Google Pursues OOH Market; Spotify Experiments With Ad Skipping

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Right At Home, Out-Of-Home

Google is working on deals for out-of-home advertising inventory in shopping centers and transportation stations in Germany, and may expand an OOH offering to the US and UK. The Android mobile operating system, which runs on 75% of smartphones in Europe, gives Google a huge advantage connecting mobile location and demographic data with OOH media, Bloomberg reports. Digital outdoor advertising is growing at a 15% clip and Google’s heightened interest is probably a good sign for the category, but players in the space might prefer it focused on digital media. “Google is the 800-pound gorilla that’s not yet in the room.” More.

I Spy Spotify

Spotify may seem to have a stronghold in streaming music, but competing services from Apple and Google pose a rising threat by dint of their hardware businesses. That explains why Spotify struck a deal with Samsung Friday to natively integrate its platform on all Samsung devices, including the Galaxy Home smart speaker. Spotify will also be the default music platform for Samsung’s voice assistant, Bixby, The Verge reports. More. As Spotify becomes more ubiquitous, it’s also testing new ad experiences – or lack thereof. In one test in Australia, Spotify is letting users skip ads so it can collect information about which ads they listen to. “Our hypothesis is if we can use this to fuel our streaming intelligence, and deliver a more personalized experience and a more engaging audience to our advertisers, it will improve the outcomes that we can deliver for brands,” Spotify’s global head of partner solutions, Danielle Lee, told Ad Age. More.


Facebook has an early-stage blockchain technology group but won’t discuss the project publicly. What are the most likely applications? For one thing, imagine a Facebook-backed cryptocurrency that could allow ad inventory, services and ecommerce to be transacted on the platform while sidestepping credit card processing fees, writes Josh Constine at TechCrunch. Facebook could also enable peer-to-peer payments, which it currently supports only through PayPal or debit cards connected to Messenger. Facebook’s blockchain skunkworks is led by Messenger’s former head, David Marcus, who stepped down from the board of Coinbase, the largest cryptocurrency exchange and blockchain-based startup, after taking over the new role. More. Publisher technology vendors have also perked up to cryptocurrency as a way to fix the digital media float problem, since advertisers often pay for media months after campaigns are served.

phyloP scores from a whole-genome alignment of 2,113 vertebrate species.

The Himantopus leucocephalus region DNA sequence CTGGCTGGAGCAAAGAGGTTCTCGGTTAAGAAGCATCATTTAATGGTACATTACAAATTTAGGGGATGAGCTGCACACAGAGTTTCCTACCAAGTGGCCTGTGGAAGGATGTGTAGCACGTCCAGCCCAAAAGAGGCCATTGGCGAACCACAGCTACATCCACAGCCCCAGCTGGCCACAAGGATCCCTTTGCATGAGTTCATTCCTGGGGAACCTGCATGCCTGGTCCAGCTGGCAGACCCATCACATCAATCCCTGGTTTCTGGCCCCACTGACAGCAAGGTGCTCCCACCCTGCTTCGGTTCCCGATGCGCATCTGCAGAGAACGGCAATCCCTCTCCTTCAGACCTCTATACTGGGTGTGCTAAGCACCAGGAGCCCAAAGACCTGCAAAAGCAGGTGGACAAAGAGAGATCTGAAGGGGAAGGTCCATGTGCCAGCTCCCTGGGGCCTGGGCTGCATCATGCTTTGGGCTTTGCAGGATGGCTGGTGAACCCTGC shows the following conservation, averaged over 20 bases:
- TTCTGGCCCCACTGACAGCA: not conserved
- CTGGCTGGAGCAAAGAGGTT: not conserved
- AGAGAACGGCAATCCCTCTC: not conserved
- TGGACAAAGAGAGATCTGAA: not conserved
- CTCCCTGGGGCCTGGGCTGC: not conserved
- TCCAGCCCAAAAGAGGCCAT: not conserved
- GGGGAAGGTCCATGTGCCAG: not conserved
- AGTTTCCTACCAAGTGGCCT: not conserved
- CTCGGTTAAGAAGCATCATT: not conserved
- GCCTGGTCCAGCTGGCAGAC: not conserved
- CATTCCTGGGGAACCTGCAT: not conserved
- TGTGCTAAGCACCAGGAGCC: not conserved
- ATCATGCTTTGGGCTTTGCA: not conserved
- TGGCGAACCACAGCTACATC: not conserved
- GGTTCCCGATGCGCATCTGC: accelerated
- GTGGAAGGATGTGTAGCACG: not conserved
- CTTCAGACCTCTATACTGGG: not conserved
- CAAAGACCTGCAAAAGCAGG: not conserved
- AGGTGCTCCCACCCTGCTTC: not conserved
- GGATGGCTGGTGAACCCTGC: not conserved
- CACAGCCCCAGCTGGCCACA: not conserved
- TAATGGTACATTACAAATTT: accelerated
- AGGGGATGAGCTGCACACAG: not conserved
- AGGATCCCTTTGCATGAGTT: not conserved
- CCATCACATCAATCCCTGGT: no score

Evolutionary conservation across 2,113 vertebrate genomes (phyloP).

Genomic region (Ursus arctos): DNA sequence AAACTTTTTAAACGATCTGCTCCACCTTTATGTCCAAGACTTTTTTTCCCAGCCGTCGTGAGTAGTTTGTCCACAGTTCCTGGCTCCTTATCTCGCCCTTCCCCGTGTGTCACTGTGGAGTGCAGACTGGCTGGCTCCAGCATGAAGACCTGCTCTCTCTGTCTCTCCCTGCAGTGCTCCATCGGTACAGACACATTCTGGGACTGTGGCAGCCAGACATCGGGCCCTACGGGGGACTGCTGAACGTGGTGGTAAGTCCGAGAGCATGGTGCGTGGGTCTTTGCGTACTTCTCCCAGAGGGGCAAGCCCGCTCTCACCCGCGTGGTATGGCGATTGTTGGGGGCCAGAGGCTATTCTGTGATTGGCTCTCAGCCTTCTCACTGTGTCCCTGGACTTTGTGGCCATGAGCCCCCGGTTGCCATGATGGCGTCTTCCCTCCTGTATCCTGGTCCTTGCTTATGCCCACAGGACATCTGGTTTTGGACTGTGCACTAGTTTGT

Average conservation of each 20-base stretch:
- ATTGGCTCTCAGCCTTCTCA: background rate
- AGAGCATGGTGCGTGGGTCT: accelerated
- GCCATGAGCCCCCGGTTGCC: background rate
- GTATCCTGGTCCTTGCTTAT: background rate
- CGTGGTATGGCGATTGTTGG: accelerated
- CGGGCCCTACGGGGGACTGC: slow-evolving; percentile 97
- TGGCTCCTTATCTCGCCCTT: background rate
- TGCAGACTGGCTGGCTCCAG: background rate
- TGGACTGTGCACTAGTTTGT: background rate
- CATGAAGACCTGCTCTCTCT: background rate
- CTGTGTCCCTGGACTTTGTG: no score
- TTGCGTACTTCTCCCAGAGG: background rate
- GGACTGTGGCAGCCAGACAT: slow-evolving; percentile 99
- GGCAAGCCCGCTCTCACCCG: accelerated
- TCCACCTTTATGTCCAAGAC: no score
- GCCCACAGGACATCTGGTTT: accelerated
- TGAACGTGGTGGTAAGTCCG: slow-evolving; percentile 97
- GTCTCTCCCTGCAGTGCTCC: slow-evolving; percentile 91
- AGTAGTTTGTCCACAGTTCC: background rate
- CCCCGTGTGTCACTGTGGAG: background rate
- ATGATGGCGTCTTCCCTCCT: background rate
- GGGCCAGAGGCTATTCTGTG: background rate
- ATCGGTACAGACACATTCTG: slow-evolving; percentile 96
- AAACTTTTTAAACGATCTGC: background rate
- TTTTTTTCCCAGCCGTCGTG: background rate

Redefining Paid Media

NBCU is considering launching a new streaming service that would pay people for watching its shows. It’s more of a marketing ploy than a strategic move, NBCU execs tell The Information. The idea would be for viewers to earn points that can be redeemed with gift cards or other rewards. The broadcaster hasn’t decided yet whether to launch the service, which is tentatively named Watch Back. The service would have content from non-NBC sites, but after airing outside programming would run ads for similar shows on an NBC network. More (with subscription).

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